Whether MG is congenital or acquired, the earliest signs to look out for in your pooch should be a generalized weakness in their body (all over). You may notice that they tire out after exercise and play quicker than usual and begin to have difficulties swallowing their food, so be on the lookout for subtle changes in their activity levels and eating habits.

Is Myasthenia Gravis Painful in Dogs?

Dogs are more likely to experience discomfort rather than pain with Myasthenia Gravis.

Due to the muscle weakness, they can tire out easily after exercise and their hind limbs can become stiff which can naturally make them feel sore, so you could help relieve their discomfort with massage therapy.

Additional symptoms of difficulty swallowing food and regurgitating will of course be unpleasant but it should not be painful, so keep in contact with your vet about any changes to their MG symptoms.

How Common is Myasthenia Gravis in Dogs?

Canine Myasthenia Gravis is unfortunately very common, which is why it’s crucial that dogs showing any signs of muscle weakness and difficulties swallowing are tested for possible MG.

Is Myasthenia Gravis Fatal in Dogs?

Myasthenia Gravis may only be fatal in dogs if the above-mentioned complications of cancer or pneumonia become severe. The first month of their diagnosis will be crucial in predicting their prognosis as they will be at their weakest during this period.

Dogs can sometimes even be spontaneously cured of MG overtime, according to a neurological study that found 47 out of 53 dogs went into spontaneous clinical and immunologic remission from the disease.

Is Myasthenia Gravis Hereditary in Dogs?

Though it’s rare, Myasthenia Gravis can be inherited in the form of a congenital defect passed on to pups of certain breeds. MG has been noted as a recessive genetic disease in the following breeds: Jack Russell Terriers, Miniature Dachshunds, Springer Spaniels, and Smooth Fox Terriers.

Is Myasthenia Gravis in Dogs Contagious?

Myasthenia Gravis is currently not thought to be contagious in dogs, though it can sometimes affect more than one member in the same family.

Myasthenia Gravis Dogs Treatment Cost

It’s estimated that the average cost to treat Canine Myasthenia Gravis is around $5,000, based on more than 400 quotes ranging from $3,000-$15,000.

For acquired cases of MG where normal recovery is expected, the main expenses are in the life-long medication.

In more complex cases of MG, however, the diagnostic costs alone can range between $500-$2,000, and if underlying cancer is detected or aspiration pneumonia develops, this can increase costs due to surgeries, therapies, and possible intensive care needs.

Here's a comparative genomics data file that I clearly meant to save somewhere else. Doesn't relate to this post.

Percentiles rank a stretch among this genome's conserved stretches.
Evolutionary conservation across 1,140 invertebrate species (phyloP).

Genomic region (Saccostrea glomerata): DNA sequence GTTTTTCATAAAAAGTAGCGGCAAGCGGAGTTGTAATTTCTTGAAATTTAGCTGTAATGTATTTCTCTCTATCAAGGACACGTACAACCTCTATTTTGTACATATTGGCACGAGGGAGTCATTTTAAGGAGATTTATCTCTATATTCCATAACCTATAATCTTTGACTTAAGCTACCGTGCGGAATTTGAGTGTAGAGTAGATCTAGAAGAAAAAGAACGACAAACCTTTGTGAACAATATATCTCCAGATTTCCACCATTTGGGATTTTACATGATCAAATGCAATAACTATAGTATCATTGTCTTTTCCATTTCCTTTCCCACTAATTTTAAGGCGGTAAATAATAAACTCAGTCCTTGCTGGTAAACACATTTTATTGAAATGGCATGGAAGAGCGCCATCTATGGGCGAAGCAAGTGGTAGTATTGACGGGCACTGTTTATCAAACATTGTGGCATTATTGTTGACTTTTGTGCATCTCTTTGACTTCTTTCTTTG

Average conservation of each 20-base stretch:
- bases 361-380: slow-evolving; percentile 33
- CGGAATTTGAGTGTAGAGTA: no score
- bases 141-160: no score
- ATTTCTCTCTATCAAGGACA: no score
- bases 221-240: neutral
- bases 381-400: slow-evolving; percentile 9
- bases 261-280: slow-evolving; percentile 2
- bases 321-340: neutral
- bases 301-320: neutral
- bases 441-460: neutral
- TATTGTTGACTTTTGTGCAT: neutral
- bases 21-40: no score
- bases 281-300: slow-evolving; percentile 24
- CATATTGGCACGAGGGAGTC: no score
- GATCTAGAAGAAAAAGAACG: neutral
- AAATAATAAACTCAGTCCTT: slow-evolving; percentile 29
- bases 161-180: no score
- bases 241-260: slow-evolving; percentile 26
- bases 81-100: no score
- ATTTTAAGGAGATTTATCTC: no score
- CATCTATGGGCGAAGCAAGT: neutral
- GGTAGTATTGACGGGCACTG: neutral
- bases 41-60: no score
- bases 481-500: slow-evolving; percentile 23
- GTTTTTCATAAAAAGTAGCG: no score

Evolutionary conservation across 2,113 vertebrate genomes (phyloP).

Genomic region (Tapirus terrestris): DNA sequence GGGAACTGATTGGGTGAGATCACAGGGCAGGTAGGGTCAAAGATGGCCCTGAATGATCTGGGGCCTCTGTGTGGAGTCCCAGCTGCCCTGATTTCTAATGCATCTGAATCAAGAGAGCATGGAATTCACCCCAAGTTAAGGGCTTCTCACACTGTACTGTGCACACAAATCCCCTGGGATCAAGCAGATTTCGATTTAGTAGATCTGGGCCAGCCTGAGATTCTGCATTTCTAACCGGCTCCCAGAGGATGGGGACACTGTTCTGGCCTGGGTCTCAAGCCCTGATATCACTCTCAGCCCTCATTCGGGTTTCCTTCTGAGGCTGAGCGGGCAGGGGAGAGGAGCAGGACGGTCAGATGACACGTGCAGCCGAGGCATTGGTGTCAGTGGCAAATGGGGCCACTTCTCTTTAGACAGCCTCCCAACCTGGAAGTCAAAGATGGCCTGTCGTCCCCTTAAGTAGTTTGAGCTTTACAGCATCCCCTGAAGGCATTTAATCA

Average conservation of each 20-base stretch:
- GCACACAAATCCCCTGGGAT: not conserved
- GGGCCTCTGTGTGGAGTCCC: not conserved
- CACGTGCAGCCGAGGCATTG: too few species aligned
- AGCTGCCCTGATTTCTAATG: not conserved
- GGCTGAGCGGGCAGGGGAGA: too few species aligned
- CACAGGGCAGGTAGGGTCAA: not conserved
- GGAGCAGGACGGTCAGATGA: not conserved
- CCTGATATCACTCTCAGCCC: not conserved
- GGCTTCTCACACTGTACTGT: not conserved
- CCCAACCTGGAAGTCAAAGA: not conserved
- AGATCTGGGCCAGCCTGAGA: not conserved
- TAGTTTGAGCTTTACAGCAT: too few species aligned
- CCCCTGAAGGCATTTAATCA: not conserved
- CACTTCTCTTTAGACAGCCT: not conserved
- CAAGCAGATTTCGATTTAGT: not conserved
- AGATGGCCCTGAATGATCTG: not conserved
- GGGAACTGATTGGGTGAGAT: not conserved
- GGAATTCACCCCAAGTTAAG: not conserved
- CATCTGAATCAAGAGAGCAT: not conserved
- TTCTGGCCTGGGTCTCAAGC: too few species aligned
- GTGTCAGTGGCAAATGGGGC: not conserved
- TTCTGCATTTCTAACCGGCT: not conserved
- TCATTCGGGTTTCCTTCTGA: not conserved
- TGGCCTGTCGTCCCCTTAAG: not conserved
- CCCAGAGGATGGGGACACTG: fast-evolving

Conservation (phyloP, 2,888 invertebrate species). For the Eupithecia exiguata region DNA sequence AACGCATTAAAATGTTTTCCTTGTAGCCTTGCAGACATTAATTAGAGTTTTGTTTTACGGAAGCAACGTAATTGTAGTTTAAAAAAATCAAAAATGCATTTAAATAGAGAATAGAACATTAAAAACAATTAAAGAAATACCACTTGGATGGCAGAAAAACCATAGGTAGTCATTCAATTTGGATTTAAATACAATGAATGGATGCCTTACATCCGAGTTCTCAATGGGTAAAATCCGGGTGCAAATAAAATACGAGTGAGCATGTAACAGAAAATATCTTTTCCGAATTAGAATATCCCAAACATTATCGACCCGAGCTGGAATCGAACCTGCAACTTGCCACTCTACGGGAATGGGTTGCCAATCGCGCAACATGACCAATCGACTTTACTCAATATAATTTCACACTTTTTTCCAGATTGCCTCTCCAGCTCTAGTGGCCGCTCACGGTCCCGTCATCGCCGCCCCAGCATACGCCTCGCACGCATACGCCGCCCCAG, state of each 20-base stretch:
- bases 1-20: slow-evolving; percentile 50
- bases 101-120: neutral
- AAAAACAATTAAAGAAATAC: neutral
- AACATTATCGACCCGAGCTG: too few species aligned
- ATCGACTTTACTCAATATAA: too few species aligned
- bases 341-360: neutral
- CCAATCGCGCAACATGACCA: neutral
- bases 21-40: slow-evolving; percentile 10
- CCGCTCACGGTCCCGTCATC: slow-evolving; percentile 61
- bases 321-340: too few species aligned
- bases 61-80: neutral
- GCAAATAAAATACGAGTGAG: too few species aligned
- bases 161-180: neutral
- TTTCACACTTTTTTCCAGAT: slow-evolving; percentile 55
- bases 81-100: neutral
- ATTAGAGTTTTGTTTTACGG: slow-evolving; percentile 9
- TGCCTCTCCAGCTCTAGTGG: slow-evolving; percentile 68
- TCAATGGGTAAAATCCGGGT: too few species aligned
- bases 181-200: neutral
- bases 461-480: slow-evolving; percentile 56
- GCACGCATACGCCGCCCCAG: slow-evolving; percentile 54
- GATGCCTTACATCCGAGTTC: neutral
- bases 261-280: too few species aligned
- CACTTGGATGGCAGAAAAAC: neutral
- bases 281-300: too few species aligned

Natural Remedies for Myasthenia Gravis in Dogs

While there isn’t a wealth of supplements and natural treatments out there for Myasthenia Gravis, there have been case studies on the effects of Chinese herbal medicines and homeopathic remedies treating the primary symptom of MG (megaesophagus) in dogs.

In one such study, a 4-month-old Havachon puppy that had not responded to conventional treatment showed decreased symptoms of regurgitation after one week on the herbal formula.

In another case, a 2-year-old Siberian Husky with recurring symptoms of gagging, lethargy, and vomiting reported decreased regurgitation and weakness with a course of herbal remedies alongside acupuncture treatment.

Best Food for Dogs with Myasthenia Gravis

Because Myasthenia Gravis is an auto-immune disease (in which the immune system mistakenly attacks the body), your dog will benefit from a diet that calms and balances his immune system.

A light amount of wet food is best as this will reduce the amount they regurgitate and therefore reduce the risk of aspiration pneumonia. Include foods like:

  • Fresh & plant-rich meals over dry kibble
  • Raw meaty bones
  • Steamed or ground organic veg
  • Filtered or spring water over fluoride and chlorine-contaminated tap water
  • Chicken, animal fats and fish oil containing omega-3
  • Bananas, yogurt and honey

…because these contain:

Antioxidants – to help the immune system destroy free radicals without stimulating an immune response.

Enzymes – to aid digestion and maintain a balance of disease-fighting bacteria.

Probiotics – for optimal nutrition and to help good bacteria thrive.

Essential fatty acids – to provide the first line of defense for the immune system and support the digestive tract.

Feeding Technique

Help gravity make up for your dog’s faulty esophagus by feeding them by hand in an elevated position. This is easier to do for smaller breeds, but larger breeds with MG can benefit from a Bailey chair (almost like a standing high-chair for doggies!). Placing food in elevated bowls is recommended, but this may not be enough for severe cases.

After feeding, it’s important to ‘burp’ them like a baby and let them rest in an elevated position for at least 10 minutes to allow the food to go down, either sat in their Bailey chair or sat upright with your support on the couch.